Hays County is in the midst of completing works on its county jail expansion and new public safety building after receiving a $106.4 million public safety bond package from the county in 2016.
Known as Proposition 1 on the 2016 ballot, the bond passed with 51.1% of the votes. The total budget of the project will be divided between the jail expansion and the new public safety building, at $60 million and $40 million respectively.
The bond will add a total of 121,600 square feet to the county jail and 80,800 square feet to the Hays County Law Enforcement Center.
The expansion is scheduled to complete spring 2020. According to San Marcos Chief Deputy Mike Davenport, the on-track construction will expand the jail’s intake of inmates, the infirmary, kitchen and add housing for youthful offenders. The Hays County Master Plan for this project indicates these areas have been deemed either unsafe, undersized or in constant need of repair.
Laurel Lowke, management sophomore, was arrested with her boyfriend Dec. 31, 2019, around 10:30 p.m. for trespassing while on a walk to H-E-B. She said the police did not ask them any questions or read them their rights before taking Lowke and her boyfriend to the Hays County Jail.
Lowke, who was placed in a holding cell for 18 hours, described the conditions as “horrible.”
“At first, it was me and two other girls, but by the end of the night, I think there was 11 of us in there,” Lowke said. “We’re in this like very, very small holding cell. The lights were bright and they were on the entire night and there was no clock so I didn’t know if it was night or day while I was there.”
Lowke explained one woman, who was placed in the same cell later in the night, started projectile vomiting. She said no one came to clean up or help the woman.
“I felt like an animal almost in a cage, it just was a bit inhumane the way that they place people,” Lowke said. “I understand that it’s not supposed to be comfortable, it’s not a vacation by any means, but it was really nasty for the most part.”
The newly expanded common area will soon be able to hold 1,000 inmates; however, it will not have 1,000 beds to house them in. There are currently 308 beds and the bond will add 192 new beds, bringing the total to almost 500 beds.
“We’re looking at future growth so we don’t have to do this again for quite some time,” Davenport said.
Under the Prison Rape Elimination Act of 2003, minors—those under the age of 17—serving time in jail must be kept separate from older inmates to reduce their risk of prison rape. According to Davenport, the jail originally built in the 1980s did not provide adequate housing for minors, needed to respect federal law.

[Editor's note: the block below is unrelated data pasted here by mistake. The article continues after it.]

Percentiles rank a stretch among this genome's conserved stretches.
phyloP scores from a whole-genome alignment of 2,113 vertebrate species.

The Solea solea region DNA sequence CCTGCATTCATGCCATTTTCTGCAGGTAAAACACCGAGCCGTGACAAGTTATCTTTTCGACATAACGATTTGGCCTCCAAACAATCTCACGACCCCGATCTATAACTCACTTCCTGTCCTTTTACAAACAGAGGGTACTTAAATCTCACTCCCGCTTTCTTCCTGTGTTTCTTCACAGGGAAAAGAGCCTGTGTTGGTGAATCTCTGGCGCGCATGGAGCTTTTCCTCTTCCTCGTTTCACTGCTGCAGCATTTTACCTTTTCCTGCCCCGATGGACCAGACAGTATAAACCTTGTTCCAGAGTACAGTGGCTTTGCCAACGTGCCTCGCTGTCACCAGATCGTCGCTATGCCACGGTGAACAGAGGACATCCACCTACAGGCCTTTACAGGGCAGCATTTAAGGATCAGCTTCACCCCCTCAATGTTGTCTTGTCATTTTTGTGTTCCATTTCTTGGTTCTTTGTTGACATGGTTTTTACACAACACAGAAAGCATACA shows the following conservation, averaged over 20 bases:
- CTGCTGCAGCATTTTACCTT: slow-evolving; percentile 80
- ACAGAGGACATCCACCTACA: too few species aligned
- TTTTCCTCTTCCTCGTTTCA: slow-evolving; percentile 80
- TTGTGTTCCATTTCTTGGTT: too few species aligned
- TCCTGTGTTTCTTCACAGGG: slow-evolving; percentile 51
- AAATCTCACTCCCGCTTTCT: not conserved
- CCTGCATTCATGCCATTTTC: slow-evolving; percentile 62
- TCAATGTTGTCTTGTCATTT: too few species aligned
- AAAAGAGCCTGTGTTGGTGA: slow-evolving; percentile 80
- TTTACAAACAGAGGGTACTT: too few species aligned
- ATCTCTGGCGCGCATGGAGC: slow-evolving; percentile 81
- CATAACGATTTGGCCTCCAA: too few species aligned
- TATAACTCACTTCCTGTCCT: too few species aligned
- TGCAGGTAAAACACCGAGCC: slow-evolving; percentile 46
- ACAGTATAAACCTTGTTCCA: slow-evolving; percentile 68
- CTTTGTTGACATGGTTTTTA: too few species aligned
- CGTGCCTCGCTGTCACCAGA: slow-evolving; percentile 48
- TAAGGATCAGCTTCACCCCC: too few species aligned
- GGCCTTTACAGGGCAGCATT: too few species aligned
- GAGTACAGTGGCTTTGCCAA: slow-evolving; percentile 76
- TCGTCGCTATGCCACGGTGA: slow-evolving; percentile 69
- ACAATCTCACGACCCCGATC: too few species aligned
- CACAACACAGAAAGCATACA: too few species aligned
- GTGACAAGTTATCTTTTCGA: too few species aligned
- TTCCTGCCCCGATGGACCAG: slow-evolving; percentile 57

“Right now, we have (minors) in a separate section of the jail and it’s not efficient because we have dead space at times,” Davenport said.
The expansion will also allow the county to reduce the number of inmates sent to other counties in the area for housing. As of May 2018, Hays County has agreements with nine counties that house inmates they do not have space for and over 100 inmates are regularly housed in other counties. In 2016 alone, this process cost the county $2 million. Since 2014, the inmate population has increased by 82% versus an only 16% increase county-wide.
“The counties furthest away will be the first inmates we bring back, just for logistical purposes,” Davenport said. “So we probably won’t send any to Fort Bend County or Bell County just because they are the farthest away. That will cut down our transportation time and stuff like that.”
The expansion could also include added communication systems with technology company Securus, an agreement recently voted 4-1 by the Hays County Commissioners Court.
A new public safety building is being added near the current Hays County Government Center and is projected to be completed by late summer 2020. The new building will house the law enforcement offices, including evidence, the communications center, the emergency operations center, the sheriff’s office administrative staff and detectives.
According to Hays County Communications Manager Laureen Chernow, the overall project is under budget but the county can not make promises about whether there will be leftover money until completion. Chernow explained the county also has a contiguity fund with extra money in case unexpected costs arise.